The European Commissioners have an ill defined status and a poor perception from the European public (State representatives or a Supranational Government body?). All this explains the difficulties encountered in the decision making process and the competitive race between countries to install their own Commissioners on the Council. We should bear in mind that in legislative matters, the council has no autonomy from its member states.
It is imperative that the European Union Council reviews its voting methods and abolishes the principle of unanimity.
The European Commission:
The improvement of this organization would send a strong political message to all citizens of the Union. The European Commission is often considered by the citizens to be all powerful and totally disconnected from the real problems that they are meant to deal with.
The first problem is a legal one : according to article 213 of the treaty “the members of the Commission shall carry out their duties in a fully independent manner” and “each member state undertakes to respect this principle and not seek to influence members in carrying out their duties”. The fact that we are far from these grandiose expressions, is demonstrated by the race for Commissioners seats.
The second problem is institutional: article 219 of the treaty stipulates that voting should be collegial but it is taken by a simple majority. Consequently, any increase in the number of members does not create any obstacles in the decision making process. The real obstacle is the cumbersome decision making process which must be improved.
The third problem is administrative: the enlargement of the European Union to include the countries of Central and Eastern Europe begs the question of how to increase efficiency without revising the whole administrative set-up. One could propose the streamlining of the European Commission to make it work eventually as a federal Government. With a President, a Vice President and several Commissioner Ministers responsible for different portfolios. This is the ultimate goal which requires us to agree urgently on a European Constitution, despite the disastrous results in the 2005 referendum.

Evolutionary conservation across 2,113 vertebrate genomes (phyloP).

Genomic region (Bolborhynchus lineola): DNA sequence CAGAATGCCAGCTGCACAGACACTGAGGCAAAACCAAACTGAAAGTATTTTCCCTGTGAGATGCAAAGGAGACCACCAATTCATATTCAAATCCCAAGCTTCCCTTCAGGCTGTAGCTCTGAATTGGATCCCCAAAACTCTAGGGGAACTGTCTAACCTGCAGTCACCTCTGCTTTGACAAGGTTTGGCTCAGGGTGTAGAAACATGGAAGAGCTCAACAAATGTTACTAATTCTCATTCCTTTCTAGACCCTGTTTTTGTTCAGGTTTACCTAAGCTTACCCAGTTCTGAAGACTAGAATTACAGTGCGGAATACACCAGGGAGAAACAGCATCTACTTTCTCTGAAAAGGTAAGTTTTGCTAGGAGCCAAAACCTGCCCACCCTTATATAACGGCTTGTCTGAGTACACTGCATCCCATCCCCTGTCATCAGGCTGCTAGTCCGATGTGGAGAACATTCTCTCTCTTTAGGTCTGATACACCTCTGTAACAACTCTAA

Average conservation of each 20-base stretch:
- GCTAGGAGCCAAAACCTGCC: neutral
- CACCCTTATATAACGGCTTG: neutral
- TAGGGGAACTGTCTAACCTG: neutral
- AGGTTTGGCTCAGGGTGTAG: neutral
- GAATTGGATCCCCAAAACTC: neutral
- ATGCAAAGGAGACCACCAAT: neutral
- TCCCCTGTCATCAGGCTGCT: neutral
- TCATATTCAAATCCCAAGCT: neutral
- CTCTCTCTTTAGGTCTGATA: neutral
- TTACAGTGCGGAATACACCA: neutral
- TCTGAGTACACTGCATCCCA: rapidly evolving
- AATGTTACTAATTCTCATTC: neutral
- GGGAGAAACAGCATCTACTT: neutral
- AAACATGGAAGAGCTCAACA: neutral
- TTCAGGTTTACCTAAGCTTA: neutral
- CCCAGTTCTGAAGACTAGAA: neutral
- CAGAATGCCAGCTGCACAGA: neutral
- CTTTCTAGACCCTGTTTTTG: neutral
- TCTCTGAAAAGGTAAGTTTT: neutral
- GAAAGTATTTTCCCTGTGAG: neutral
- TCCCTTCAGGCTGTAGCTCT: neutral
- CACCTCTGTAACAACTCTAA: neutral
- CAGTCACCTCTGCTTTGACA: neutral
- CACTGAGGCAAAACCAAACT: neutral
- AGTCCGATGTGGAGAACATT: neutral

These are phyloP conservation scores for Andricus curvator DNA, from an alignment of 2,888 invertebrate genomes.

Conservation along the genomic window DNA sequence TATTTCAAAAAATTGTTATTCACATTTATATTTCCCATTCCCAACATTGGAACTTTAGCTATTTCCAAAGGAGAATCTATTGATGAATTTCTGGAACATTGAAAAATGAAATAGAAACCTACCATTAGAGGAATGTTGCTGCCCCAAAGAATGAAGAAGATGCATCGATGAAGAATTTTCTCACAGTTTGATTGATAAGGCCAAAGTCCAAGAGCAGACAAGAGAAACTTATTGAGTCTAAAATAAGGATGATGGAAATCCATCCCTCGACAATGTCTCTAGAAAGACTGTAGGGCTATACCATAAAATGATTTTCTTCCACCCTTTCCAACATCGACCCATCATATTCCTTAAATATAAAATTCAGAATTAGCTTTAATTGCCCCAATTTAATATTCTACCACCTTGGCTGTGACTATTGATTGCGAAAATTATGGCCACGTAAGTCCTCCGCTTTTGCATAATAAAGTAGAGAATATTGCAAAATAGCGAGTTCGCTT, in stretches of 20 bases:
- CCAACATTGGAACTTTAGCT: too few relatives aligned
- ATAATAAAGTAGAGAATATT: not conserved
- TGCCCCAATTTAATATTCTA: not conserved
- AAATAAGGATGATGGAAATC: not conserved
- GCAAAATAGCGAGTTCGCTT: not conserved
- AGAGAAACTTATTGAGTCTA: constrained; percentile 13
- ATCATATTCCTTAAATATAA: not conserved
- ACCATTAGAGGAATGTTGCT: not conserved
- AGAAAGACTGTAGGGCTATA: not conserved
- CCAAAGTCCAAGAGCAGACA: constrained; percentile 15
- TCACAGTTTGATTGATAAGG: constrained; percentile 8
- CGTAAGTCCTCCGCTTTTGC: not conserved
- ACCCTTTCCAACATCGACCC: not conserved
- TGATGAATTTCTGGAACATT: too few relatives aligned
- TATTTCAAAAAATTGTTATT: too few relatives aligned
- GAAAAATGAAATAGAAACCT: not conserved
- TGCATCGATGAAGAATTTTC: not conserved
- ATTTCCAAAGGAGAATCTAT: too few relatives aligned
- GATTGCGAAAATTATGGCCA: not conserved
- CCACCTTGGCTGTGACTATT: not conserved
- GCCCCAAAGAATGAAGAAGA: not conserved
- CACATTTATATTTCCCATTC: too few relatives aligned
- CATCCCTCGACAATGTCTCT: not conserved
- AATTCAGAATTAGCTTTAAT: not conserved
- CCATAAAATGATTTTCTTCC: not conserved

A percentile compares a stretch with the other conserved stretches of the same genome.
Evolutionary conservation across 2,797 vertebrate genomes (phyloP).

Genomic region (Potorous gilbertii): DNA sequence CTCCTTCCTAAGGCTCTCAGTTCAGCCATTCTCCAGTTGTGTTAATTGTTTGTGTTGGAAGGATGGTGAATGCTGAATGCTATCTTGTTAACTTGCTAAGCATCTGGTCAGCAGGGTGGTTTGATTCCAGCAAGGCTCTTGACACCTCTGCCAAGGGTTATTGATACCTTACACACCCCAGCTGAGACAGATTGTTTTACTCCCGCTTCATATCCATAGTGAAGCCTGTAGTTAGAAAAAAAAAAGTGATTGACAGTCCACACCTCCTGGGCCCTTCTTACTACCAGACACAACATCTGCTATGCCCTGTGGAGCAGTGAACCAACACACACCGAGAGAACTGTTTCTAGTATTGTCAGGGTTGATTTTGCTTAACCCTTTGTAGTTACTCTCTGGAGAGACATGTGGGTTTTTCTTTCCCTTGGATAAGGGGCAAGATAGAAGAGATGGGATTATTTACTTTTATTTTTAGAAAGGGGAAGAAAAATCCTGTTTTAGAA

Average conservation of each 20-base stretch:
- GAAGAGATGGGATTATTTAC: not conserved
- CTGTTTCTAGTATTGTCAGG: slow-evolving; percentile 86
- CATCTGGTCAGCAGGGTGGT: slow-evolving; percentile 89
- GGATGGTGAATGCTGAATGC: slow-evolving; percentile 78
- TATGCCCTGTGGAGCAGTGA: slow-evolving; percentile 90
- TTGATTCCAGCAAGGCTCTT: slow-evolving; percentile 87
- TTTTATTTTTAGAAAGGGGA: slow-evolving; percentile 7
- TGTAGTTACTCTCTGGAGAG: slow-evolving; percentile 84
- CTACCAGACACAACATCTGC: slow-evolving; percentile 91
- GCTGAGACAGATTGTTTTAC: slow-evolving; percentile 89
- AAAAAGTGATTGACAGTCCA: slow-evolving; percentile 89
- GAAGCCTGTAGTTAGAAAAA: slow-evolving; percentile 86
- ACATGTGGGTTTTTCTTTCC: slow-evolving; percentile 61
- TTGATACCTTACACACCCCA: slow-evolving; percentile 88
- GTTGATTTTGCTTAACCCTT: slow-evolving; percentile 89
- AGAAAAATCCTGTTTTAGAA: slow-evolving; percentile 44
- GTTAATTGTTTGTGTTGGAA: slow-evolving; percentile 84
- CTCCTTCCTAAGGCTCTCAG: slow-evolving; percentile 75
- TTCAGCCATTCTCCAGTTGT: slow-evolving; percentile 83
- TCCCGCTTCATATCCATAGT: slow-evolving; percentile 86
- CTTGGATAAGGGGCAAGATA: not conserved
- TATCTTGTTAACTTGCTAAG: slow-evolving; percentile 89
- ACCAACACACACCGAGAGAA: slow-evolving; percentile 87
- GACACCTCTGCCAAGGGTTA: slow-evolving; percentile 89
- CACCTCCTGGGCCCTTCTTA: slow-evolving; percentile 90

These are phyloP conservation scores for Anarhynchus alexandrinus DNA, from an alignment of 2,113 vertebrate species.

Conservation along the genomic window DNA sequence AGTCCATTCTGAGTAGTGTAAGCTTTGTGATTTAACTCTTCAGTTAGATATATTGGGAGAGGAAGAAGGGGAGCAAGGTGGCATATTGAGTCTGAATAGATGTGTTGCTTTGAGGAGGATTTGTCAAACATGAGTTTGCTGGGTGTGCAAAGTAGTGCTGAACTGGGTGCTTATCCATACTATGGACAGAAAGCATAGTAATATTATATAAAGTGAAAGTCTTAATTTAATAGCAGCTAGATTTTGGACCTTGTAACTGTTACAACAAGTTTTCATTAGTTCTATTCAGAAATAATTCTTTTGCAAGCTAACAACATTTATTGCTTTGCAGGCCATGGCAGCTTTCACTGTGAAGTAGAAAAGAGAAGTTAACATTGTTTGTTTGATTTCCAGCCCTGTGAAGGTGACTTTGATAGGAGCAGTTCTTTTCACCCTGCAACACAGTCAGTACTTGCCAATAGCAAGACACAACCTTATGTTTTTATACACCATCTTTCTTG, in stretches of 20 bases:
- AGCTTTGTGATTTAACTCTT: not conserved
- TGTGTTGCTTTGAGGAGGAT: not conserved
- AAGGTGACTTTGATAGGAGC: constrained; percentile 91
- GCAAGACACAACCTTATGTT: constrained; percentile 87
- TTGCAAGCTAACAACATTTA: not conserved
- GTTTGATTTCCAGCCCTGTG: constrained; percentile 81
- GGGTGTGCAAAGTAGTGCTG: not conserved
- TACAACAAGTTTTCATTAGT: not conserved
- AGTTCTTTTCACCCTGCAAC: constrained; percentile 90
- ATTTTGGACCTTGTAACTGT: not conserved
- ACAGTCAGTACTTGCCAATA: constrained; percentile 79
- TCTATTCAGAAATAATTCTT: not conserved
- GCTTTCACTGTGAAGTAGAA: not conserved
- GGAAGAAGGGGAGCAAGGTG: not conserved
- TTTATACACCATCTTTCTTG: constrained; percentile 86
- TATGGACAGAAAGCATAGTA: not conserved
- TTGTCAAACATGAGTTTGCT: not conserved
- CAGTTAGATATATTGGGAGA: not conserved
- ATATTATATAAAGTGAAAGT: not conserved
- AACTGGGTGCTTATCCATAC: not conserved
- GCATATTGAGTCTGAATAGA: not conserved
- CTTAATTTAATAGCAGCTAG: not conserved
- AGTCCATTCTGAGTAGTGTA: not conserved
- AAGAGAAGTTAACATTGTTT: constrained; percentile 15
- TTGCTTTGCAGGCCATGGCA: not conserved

The Lisbon Treaty permits us to revive the idea and to provide solutions to the problems discussed above, resulting in a bigger and better Europe.
The Council of the European Union:
A major reorganization of the European Union Council with the abolition of unanimity in the voting of the 27 member states seems an obvious necessity in order to facilitate decision making.
Even if voting is often avoided, by the efforts of the Presidency of the Council, to find compromises between participants. It is extremely difficult to find an agreement between two member states who are completely opposed to each others ideas. Without the introduction of a qualified majority voting system, the situation will worsen with the arrival of each new member state into the Union. The Treaty of Lisbon allows for these “operational challenges”. The problem is clear: how can member states pass from a decision making process based on unanimity to a system of qualified majority voting where influence would be eroded and decisions taken without the approval of some states?